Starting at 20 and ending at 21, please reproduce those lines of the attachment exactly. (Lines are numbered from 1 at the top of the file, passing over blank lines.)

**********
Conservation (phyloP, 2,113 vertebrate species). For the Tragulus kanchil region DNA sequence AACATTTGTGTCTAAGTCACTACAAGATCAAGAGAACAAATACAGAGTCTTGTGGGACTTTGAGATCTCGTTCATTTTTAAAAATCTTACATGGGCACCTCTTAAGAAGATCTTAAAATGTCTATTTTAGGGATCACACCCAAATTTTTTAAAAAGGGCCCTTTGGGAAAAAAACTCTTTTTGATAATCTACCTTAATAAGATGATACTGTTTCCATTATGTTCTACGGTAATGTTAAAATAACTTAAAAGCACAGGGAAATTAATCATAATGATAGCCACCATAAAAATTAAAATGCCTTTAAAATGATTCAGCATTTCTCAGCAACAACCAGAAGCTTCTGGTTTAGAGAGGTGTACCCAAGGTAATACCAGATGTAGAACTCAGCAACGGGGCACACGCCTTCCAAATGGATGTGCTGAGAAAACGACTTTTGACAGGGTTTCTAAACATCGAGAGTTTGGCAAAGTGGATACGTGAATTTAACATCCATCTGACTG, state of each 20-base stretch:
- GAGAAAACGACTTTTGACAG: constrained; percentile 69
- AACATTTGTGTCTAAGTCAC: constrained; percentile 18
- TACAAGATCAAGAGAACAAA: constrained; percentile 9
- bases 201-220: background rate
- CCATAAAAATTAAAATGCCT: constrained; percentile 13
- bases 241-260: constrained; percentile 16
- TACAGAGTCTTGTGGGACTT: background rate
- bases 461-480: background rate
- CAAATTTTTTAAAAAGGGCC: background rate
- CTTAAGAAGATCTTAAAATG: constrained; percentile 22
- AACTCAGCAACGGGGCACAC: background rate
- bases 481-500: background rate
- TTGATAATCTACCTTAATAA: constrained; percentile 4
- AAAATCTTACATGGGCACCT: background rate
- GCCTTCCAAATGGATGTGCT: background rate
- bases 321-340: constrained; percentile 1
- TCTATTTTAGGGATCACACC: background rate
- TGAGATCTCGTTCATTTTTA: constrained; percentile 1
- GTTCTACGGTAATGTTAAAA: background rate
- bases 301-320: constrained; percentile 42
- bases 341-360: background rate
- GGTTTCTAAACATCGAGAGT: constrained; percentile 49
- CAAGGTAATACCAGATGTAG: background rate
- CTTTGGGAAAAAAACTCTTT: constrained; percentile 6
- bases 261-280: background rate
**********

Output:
- GTTCTACGGTAATGTTAAAA: background rate
- bases 301-320: constrained; percentile 42